Why won’t you people believe me?!
It may only be March, but I’d wager the cast of Gnosia is the most infatuating group of eclectic weirdos we’ll see in gaming this year.
The 14 characters that make up the passengers of this wayward spaceship are a diverse bunch, with captivating stories to tell and styles that will undoubtedly inspire professional and amateur cosplayers alike. Throughout the game, you’ll get to know each one of them, learn their often devastating histories, and figure out their tells for when it comes time to eliminate them.
Because one or more of these passengers is not who they say they are. They may look human, but in reality, they’ve been replaced by a Gnosia, an alien entity hellbent on the destruction of the human race. If any survive this galactic voyage, humanity is most assuredly doomed. But with no way to easily identify a Gnosia, the only thing you can do is hold a vote for who you think is most likely to be the enemy and hope to God you are right.
Gnosia (Nintendo Switch)
Developer: Petit Depot
Released: March 4, 2021
Gnosia is a social deduction game similar to Mafia or Werewolf or, more recently, Among Us. However, unlike those titles, this is a single-player jaunt with role-playing elements and an overarching plot that ties the whole thing together. You’re not just going to be playing one game of Mafia, but rather, many, many games that are presented as loops. Whether you win or lose, at the end of each game, everything will loop back to square one.
To win, you have to deduce who among you is a Gnosia and convince your fellow humans to vote them into cold sleep. But there are obstacles to getting this done. First of all, Gnosia can lie their ass off whenever they feel like, and unlike the humans, they are well aware of who else within the group isn’t who they say they are. If you find yourself at odds with a Gnosia and there are enough of them still around, it can be easy for them to send you to cold sleep and end your current loop. Or, if you survive the vote, they can just as easily kill you overnight as the Gnosia are wont to do.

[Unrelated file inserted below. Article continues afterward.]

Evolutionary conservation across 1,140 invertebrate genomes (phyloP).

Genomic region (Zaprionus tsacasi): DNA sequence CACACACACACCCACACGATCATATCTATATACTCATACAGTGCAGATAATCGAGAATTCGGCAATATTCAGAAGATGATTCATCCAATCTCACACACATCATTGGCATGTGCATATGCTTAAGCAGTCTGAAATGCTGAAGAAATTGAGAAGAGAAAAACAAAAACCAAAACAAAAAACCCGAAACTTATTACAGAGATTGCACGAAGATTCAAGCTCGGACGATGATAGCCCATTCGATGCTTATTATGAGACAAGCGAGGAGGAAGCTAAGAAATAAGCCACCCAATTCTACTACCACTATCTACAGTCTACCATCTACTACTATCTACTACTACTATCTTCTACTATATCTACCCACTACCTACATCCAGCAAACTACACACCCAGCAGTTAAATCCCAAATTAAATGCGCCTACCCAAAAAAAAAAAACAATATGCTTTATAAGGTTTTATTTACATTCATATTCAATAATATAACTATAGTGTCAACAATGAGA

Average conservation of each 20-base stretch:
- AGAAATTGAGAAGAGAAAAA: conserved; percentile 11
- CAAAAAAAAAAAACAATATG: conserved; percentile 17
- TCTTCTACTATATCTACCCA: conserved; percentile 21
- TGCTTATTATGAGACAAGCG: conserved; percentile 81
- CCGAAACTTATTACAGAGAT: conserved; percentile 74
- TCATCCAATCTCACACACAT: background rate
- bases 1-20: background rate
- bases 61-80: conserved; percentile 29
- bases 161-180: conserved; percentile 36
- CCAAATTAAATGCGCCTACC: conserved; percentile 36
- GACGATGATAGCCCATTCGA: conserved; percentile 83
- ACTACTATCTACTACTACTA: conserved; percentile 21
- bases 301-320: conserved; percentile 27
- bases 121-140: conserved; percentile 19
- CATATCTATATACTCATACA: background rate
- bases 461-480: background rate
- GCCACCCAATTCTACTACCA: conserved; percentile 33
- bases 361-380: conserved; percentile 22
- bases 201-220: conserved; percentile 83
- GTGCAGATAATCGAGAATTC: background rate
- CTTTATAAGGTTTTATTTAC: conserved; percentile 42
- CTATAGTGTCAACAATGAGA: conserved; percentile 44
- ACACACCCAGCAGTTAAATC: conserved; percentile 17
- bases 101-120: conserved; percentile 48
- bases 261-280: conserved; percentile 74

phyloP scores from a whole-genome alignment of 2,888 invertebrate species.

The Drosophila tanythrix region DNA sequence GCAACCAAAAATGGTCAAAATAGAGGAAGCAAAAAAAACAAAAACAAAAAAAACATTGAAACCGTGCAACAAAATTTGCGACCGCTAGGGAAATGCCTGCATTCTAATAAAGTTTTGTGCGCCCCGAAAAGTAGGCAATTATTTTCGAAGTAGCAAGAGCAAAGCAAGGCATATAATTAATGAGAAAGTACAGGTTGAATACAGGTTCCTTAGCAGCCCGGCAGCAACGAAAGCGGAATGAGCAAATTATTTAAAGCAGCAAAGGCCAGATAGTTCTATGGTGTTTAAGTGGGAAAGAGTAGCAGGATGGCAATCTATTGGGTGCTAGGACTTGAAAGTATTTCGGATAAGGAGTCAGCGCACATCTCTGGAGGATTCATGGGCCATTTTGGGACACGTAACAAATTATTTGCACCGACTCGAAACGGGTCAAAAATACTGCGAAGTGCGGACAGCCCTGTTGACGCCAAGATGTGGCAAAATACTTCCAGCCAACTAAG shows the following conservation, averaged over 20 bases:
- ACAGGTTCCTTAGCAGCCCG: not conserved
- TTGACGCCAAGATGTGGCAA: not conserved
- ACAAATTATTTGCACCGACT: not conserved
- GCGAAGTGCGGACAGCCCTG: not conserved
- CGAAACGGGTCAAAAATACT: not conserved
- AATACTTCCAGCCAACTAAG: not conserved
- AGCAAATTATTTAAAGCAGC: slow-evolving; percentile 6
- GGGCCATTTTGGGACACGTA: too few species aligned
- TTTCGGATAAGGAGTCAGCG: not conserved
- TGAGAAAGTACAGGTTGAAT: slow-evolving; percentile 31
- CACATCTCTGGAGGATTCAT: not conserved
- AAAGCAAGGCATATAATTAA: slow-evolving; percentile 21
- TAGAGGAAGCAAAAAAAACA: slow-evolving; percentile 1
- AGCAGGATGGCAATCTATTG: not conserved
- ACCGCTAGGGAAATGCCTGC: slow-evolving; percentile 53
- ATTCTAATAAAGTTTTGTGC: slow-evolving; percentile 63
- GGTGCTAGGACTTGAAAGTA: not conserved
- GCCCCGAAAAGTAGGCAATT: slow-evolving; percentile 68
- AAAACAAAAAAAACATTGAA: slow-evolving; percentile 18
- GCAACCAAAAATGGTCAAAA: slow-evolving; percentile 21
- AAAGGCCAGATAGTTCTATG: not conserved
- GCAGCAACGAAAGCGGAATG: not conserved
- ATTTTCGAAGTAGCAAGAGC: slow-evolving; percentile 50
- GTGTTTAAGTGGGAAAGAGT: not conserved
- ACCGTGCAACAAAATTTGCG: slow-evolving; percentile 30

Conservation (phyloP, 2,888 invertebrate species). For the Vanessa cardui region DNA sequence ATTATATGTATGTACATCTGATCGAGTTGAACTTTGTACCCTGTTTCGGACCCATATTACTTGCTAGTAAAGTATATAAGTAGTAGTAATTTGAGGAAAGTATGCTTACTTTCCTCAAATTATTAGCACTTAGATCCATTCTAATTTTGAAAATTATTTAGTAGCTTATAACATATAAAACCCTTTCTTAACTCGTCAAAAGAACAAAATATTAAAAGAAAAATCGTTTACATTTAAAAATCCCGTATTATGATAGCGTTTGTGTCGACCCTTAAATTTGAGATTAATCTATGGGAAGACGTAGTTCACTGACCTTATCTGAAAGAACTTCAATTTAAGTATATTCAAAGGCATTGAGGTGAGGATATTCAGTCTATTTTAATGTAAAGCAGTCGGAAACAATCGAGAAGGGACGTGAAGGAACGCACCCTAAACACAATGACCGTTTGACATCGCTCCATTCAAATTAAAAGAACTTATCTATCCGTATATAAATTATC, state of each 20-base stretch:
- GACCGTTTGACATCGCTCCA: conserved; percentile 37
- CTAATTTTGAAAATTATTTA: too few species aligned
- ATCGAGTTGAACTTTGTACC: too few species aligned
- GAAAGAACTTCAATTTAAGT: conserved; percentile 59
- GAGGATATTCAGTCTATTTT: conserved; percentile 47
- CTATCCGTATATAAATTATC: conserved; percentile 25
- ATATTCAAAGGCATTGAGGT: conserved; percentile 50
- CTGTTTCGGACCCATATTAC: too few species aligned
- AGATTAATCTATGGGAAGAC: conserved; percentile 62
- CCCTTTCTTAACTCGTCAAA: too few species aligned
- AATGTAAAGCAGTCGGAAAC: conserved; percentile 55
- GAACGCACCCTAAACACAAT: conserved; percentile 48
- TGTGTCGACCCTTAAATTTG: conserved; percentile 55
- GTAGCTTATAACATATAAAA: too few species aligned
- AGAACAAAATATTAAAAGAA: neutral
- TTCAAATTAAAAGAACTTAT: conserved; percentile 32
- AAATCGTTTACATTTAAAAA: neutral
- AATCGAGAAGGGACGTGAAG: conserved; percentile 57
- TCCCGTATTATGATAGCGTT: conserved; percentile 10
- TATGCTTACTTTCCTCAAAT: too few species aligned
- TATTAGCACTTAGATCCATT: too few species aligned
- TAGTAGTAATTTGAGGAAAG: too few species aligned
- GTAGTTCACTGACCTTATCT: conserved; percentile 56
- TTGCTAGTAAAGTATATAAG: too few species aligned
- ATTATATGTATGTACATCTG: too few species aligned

In the first few loops, it’s just humans and Gnosia. As you advance further, more factors are added that complicate matters. The game introduces a few jobs for the passengers, the first of which is Engineer. After every vote, the Engineer can scan one member of the remaining crew to see if they’re Gnosia or not. A little bit later, the Doctor role will be added to the mix and they can determine if the person sent to cold sleep was actually a person. There can only be one Engineer and one Doctor per loop, but Gnosia can lie and claim these roles for themselves. There is also a Gnosia-loving human who can illegitimately claim the roles too, as it’s their dream to see all of humanity fall victim to these creatures.
Then there is the bug, which is a wildcard that must be eliminated or it’s game over. If you send all the Gnosia to cold sleep but don’t exterminate the bug, it’s considered a loss. You can eliminate this glitch in reality by voting it into cold storage or by scanning it as the Engineer.
All of these elements combine to create an atmosphere of mistrust and doubt. If three people claim to be the Doctor, how do you know who to trust, or if you’re in the role, how do you convince your fellow passengers that it’s the others who are fake?
Getting people on your side is a difficult task in the early hours of the game. Gnosia is an RPG, and as you play and survive, you’ll gain XP you can use to increase different attributes that’ll help you convince others, detect liars, and shroud yourself from suspicion. Before each vote, you’ll have five opportunities to accuse or defend your fellow passengers. Anyone can throw out an accusation, and it’s up to you to decide if you want to support their claim, deny it, or keep your mouth shut.
If you survive the vote and make it through the night, you’ll wake up the next morning and go through the process again. Once you’ve won, lost, died, or been sent to cold sleep, the loop resets. When this happens, everyone’s role will shift, so each game is unique from the one that came before it.
If any of that sounds appealing to you, that’s great. I think the concept behind Gnosia is brilliant. I love the RPG elements, I love that you can actually see a difference in your persuasion abilities as you build up certain attributes, and, outside of one instance where the focus was unnecessarily put on a character’s genitals, I love watching the interaction between passengers through each loop.